Mary Sue Ittner
Thu, 13 Dec 2007 08:26:06 PST

Not all Brunsvigia leaves look alike. If you look on the wiki you'll see 
some of the variety. In the Color Encyclopedia they are described as: 
"Leaves 2-20 but mostly 4-6, green or dry at flowering, suberect or pressed 
to the ground, oblong to tongue-shaped, the upper surface smooth to 
papillate or bristly, the margins usually raised, often minutely fringed." 
But I guess the difference Dylan is talking about is the midrib which only 
Amaryllis has making it different from the other genera in this family in 
South Africa. The Brunsvigia leaves are much more broad than Nerine leaves.

I agree that some of the Brunsvigia flowers remind me of a large Nerine, 
but others have such a widely spreading umbel with flowers on the end of a 
long pedicel and don't look at all like Amaryllis belladonna or Nerine. The 
length of the pedicel is also significant in the key as the Amaryllis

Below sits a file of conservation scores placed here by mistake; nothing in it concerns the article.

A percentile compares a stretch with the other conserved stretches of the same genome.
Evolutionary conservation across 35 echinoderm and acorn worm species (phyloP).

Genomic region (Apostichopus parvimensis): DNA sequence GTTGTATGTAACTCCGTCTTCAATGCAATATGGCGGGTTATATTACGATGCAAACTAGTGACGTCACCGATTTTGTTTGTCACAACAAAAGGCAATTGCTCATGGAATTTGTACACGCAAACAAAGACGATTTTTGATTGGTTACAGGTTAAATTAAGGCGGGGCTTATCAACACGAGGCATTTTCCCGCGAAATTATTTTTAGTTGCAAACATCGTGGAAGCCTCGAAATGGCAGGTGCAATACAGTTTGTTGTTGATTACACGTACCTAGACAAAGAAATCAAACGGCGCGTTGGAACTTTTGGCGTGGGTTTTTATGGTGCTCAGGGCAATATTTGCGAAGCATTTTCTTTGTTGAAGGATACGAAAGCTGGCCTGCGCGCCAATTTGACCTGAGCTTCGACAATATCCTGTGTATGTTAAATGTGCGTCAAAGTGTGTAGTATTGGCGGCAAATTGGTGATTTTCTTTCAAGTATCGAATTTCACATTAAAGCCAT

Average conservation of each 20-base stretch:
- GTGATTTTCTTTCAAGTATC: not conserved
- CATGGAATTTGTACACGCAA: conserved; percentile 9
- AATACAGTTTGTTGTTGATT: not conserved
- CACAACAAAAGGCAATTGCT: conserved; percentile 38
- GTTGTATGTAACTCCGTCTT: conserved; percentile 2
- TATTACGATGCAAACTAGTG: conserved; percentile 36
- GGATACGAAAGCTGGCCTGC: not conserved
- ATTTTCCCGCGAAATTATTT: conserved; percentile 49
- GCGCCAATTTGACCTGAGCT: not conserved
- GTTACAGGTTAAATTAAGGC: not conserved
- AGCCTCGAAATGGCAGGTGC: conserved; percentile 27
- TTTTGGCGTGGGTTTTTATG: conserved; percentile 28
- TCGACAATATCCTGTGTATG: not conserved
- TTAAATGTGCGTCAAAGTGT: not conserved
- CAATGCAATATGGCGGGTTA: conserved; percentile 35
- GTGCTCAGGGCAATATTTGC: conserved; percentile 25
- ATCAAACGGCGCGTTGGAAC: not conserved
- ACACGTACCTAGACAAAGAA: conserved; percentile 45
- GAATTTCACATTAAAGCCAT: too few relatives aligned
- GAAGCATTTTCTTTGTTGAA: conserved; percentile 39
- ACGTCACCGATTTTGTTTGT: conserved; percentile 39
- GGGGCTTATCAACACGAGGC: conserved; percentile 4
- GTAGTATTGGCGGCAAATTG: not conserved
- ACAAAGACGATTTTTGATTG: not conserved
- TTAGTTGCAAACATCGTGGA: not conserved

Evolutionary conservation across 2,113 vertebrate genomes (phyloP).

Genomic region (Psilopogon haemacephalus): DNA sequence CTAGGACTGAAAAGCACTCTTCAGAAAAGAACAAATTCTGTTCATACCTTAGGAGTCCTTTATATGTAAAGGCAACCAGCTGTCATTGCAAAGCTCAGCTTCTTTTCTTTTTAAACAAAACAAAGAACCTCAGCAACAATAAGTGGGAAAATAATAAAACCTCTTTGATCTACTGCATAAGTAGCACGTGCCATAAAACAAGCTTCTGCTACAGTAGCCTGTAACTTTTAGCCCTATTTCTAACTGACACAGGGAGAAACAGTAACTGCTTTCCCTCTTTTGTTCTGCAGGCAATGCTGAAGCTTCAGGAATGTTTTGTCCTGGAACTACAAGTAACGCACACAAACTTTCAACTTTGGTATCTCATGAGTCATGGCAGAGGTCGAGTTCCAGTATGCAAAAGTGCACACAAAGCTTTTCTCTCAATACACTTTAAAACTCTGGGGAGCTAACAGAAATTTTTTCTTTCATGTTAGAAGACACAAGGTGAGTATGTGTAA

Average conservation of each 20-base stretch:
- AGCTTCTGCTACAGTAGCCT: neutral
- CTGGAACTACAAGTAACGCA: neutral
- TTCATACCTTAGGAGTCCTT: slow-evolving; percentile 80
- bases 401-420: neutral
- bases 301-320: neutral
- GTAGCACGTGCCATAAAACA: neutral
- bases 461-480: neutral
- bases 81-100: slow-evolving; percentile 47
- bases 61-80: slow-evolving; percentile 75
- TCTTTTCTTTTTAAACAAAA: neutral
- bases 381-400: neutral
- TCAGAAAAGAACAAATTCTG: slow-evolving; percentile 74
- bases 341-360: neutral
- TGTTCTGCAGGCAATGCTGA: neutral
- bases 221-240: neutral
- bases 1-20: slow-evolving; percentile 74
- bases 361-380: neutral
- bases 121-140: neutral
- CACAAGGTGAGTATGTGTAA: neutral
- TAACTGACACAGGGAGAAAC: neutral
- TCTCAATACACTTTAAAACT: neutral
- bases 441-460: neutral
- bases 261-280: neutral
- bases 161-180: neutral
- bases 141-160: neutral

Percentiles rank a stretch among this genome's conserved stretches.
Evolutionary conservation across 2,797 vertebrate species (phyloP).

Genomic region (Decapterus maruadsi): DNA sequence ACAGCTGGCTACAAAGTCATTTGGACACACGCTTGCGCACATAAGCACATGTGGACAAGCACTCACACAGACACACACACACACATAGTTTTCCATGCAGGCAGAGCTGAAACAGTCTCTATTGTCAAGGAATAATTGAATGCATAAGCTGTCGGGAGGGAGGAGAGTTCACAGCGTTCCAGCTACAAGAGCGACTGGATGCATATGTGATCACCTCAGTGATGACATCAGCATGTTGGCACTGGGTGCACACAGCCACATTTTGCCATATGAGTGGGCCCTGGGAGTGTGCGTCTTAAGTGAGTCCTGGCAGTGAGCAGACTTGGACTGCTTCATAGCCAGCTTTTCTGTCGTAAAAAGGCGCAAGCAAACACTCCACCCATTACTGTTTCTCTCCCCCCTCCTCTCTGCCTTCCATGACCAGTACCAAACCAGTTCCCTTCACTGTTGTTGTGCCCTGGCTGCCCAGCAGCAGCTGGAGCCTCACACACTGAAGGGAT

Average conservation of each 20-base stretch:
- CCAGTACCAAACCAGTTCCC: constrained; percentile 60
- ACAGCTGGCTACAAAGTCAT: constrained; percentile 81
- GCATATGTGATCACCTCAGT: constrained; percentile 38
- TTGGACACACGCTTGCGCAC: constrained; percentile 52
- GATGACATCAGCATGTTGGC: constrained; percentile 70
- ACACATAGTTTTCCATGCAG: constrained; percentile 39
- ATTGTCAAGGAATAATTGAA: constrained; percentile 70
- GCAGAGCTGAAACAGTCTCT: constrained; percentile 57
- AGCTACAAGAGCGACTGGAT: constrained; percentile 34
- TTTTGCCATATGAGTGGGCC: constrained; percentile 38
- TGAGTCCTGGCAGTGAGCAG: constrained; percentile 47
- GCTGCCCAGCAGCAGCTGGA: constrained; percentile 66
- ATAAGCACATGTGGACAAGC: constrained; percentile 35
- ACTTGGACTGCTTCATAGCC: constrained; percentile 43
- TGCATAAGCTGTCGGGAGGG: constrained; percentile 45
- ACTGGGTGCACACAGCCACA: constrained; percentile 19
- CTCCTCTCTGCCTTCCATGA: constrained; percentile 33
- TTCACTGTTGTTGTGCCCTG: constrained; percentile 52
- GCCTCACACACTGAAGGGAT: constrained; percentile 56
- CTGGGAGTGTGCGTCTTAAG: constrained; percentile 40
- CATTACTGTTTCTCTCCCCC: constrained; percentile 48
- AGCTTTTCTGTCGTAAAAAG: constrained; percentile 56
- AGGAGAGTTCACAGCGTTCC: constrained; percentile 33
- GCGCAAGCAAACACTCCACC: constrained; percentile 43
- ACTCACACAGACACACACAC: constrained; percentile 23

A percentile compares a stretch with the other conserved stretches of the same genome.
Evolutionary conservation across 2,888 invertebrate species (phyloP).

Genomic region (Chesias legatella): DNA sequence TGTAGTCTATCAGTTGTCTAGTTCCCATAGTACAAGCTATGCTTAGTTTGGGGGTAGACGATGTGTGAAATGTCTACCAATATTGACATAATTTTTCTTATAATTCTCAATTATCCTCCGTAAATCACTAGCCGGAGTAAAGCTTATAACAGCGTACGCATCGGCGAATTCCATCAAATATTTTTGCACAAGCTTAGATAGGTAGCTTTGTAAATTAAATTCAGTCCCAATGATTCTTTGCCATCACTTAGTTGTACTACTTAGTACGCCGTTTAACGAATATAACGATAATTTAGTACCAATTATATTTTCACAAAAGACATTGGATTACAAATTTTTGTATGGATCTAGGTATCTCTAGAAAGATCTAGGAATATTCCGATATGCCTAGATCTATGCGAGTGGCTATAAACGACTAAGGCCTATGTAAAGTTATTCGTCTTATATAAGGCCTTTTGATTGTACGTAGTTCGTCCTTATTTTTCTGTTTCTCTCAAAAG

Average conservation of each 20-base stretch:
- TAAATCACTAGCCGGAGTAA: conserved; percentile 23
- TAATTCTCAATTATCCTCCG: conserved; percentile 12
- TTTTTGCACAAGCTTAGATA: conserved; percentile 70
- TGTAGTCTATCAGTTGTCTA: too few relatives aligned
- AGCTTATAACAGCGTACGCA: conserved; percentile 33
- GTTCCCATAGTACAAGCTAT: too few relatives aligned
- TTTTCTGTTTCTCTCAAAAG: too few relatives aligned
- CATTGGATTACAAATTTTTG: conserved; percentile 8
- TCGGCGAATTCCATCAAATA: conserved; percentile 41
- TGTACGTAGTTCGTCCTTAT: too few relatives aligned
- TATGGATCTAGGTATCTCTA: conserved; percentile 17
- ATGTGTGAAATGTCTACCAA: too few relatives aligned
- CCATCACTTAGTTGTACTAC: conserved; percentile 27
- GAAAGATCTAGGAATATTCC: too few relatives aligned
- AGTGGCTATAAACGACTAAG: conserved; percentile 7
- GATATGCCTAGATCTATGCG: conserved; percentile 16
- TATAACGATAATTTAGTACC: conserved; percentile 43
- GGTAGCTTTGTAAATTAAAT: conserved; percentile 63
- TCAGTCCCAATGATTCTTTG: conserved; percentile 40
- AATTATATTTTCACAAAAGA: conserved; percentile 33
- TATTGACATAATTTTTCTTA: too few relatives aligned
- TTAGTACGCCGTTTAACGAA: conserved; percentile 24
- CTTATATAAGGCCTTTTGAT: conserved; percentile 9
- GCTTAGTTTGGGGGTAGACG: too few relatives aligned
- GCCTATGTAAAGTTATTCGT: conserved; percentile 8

flowers are usually much longer than the pedicels.  A lot of the Brunsvigia 
species after they bloom become a tumble weed distributing seeds as they go 
which is also very different from Amaryllis.

Jim (Waddick) can look at some of the pictures of B. orientalis on the 
wiki. Mine has never bloomed. They look a lot like the picture he 
referenced of the hybrid.…

And if you really want to get into a discussion of lumping what do member 
of this group think about putting Amaryllidaceae back into Alliaceae as 

Mary Sue


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